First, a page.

Congress will need to take action on all fiscal year 2016 appropriations bills before current funding expires December 11, 2016. The Department of Homeland Security (DHS) and Department of Labor (DOL) appropriations bills, include important and helpful language that will make the H-2B program easier for employers to use. However, there is no guarantee this language will be included in the 2016 appropriations package or “Omnibus bill” that is being negotiated now and action is need immediately.
The H-2B program is used by members of the horse industry, principally horse trainers and owners who cannot find American workers to fill semi-skilled jobs as grooms, exercise riders, and stable attendants at racetracks, horse shows, fairs and in similar non-agricultural activities.
If you, your business or members of your organization rely on H-2B workers, please contact your Senators to express support for the H-2B appropriations language that is included in the DOL and DHS appropriations bills. Urge them to sign the H-2B letter being circulated by Senators Tillis (R-NC) and Warner (D-VA) and Rep. Boustany (R-LA) that asks the leaders of the House and Senate Appropriations Committees to include all of the beneficial H-2B provisions from both the House and Senate DHS and DOL bills in any final appropriations bill.
You can reach your members of Congress through the Capitol Switchboard at 202-225-3121. Once connected to your Senators’ or Representative’s office, ask to speak to the staff person who handles Department of Labor and Department Homeland Security appropriations.
Call them today and tell them;
• You support and rely on the H-2B Program.
• You support the H-2B language in the DOL and DHS appropriations bill.
• Please sign the H-2B letter that is being circulated by Senators Tillis (R-NC) and Warner (D-VA) and Rep. Boustany (R-LA).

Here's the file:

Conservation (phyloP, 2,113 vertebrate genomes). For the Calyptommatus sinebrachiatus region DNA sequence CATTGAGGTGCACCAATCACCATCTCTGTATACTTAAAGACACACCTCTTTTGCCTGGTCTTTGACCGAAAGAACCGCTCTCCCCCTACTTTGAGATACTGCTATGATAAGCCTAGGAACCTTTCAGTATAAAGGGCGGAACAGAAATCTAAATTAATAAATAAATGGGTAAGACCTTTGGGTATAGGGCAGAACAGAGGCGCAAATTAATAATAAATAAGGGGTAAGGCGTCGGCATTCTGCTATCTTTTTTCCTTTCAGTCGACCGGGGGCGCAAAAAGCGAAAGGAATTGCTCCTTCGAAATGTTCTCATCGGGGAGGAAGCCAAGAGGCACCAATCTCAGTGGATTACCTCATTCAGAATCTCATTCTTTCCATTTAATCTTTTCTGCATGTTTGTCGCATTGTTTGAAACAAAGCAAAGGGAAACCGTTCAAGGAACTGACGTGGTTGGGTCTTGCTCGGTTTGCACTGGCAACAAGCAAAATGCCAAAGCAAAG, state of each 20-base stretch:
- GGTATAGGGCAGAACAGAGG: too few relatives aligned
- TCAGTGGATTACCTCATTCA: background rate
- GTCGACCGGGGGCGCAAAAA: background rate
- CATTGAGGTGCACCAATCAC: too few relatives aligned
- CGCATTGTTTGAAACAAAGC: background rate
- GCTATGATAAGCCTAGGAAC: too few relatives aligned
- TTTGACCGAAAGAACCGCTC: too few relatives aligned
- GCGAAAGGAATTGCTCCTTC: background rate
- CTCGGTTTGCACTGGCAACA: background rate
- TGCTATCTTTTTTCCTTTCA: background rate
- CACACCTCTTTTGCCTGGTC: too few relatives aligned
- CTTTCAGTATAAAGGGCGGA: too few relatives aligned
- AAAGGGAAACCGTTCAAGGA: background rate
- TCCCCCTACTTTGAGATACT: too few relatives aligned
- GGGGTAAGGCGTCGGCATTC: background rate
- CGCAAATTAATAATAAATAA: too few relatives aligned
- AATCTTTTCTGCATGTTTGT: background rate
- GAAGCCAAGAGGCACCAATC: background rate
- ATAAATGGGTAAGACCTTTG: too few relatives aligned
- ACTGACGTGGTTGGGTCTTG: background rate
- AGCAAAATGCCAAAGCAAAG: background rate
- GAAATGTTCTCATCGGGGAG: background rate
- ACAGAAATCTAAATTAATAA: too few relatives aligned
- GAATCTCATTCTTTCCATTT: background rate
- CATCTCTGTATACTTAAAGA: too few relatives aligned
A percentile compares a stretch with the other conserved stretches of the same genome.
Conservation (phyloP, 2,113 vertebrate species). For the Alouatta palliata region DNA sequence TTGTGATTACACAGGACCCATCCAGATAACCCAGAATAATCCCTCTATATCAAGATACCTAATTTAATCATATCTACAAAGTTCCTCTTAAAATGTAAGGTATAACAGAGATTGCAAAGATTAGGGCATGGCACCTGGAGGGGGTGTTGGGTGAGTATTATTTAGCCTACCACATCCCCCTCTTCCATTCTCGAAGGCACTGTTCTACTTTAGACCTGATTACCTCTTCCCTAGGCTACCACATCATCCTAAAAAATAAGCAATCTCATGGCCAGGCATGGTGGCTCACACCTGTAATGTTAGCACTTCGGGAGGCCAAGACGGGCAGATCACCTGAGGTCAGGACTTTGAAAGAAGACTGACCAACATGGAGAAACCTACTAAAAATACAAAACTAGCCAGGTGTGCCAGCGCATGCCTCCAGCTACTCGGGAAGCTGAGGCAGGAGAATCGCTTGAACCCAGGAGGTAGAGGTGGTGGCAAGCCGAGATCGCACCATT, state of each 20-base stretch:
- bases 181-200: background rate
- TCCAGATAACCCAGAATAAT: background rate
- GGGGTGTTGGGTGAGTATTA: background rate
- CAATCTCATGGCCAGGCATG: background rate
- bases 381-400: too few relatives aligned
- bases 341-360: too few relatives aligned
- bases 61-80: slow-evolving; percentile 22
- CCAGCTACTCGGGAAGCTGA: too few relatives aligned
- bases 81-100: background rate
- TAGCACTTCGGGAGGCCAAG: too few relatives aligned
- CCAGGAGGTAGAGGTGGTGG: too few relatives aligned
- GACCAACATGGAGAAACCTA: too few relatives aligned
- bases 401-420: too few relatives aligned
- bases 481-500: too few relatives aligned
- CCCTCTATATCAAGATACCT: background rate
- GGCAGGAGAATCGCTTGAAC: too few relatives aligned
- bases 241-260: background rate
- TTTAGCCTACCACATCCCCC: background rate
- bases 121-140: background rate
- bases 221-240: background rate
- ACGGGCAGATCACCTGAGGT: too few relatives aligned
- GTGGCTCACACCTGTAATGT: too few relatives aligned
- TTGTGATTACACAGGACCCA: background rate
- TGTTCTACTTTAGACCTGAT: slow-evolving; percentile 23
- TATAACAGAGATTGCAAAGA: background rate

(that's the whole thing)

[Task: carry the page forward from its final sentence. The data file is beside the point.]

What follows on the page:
• THE DEADLINE FOR SIGNING IS NOON ON FRIDAY, NOVEMBER 6. This letter asks the leaders of the House and Senate Appropriations Committees to include all of the beneficial H-2B provisions from the House and Senate Departments of Homeland Security and Labor Appropriations bills.
• Horse farms, trainers, horseshows, and others in the horse industry are often unable able to find Americans who are willing and able to take jobs as grooms, and stable attendants.
• Despite substantial efforts to recruit American workers the industry has been forced to rely on foreign workers and the H-2B temporary worker program to meet their labor needs.
• The H-2B language in the DOL and DHS appropriations bills will help ensure the H-2B program is available to the horse industry and other small and seasonal businesses.
If you have any questions please contact the American Horse Council.
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Support National Forest Trails Bill Today!
On Thursday, July 16, the Senate Agriculture Committee is scheduled to hold a hearing on the National Forest Service Trail Stewardship Act of 2015 (S.1110). The bill would direct the Forest Service to take several actions to help address the current trail maintenance backlog that is adversely impacting all trail users on many national forests, including equestrians. This bill is strongly supported by the American Horse Council.